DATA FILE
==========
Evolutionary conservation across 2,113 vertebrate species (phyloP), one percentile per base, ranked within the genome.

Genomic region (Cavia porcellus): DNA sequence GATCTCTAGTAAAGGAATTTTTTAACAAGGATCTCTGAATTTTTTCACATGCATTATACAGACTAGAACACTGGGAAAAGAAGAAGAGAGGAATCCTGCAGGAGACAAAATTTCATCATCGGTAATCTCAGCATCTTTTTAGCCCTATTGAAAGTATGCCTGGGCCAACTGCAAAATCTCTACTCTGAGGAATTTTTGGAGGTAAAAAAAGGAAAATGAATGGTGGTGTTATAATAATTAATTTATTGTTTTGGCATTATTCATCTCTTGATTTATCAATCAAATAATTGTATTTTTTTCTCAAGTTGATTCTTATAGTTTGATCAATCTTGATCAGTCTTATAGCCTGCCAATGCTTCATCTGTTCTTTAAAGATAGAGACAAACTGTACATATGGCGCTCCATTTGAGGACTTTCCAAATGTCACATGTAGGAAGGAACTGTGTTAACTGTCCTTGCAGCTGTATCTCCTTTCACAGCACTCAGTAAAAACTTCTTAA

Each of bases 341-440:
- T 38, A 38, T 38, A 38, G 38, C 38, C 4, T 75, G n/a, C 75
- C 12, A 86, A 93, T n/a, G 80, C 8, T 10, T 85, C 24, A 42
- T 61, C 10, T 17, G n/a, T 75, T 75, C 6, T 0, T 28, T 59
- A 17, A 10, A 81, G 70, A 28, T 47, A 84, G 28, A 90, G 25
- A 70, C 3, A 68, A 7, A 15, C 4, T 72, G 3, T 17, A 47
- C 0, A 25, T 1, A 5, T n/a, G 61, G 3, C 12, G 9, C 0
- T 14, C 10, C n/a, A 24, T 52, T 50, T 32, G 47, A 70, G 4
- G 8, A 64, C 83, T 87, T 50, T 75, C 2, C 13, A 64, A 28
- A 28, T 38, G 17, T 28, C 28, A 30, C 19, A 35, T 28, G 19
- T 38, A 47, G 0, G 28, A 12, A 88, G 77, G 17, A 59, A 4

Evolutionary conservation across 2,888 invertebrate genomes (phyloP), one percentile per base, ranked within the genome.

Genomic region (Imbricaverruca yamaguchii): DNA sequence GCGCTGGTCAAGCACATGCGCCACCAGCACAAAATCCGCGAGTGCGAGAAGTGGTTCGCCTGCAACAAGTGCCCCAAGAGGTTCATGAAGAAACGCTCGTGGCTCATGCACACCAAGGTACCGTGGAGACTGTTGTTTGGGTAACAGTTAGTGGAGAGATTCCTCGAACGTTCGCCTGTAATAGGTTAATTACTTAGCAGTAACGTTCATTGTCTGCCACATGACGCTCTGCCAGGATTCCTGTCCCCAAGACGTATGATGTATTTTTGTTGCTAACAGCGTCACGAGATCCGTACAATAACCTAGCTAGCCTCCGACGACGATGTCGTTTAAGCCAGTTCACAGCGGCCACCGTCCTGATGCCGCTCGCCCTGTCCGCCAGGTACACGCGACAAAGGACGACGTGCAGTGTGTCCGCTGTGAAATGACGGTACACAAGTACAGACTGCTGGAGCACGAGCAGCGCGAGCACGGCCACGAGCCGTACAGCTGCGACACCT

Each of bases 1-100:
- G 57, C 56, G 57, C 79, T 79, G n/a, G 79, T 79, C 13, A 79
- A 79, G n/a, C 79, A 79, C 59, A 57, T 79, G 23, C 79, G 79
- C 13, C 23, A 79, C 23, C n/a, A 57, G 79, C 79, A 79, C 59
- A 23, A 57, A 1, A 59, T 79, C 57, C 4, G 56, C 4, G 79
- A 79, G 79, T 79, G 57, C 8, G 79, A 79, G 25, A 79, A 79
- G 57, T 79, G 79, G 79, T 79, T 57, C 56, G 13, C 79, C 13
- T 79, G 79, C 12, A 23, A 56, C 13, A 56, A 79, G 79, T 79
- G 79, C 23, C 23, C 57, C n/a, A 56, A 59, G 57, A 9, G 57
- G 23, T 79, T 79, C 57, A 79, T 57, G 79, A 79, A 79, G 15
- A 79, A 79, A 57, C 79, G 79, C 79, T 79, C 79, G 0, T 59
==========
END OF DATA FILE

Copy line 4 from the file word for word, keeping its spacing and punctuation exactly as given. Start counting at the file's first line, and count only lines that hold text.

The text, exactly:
- T 38, A 38, T 38, A 38, G 38, C 38, C 4, T 75, G n/a, C 75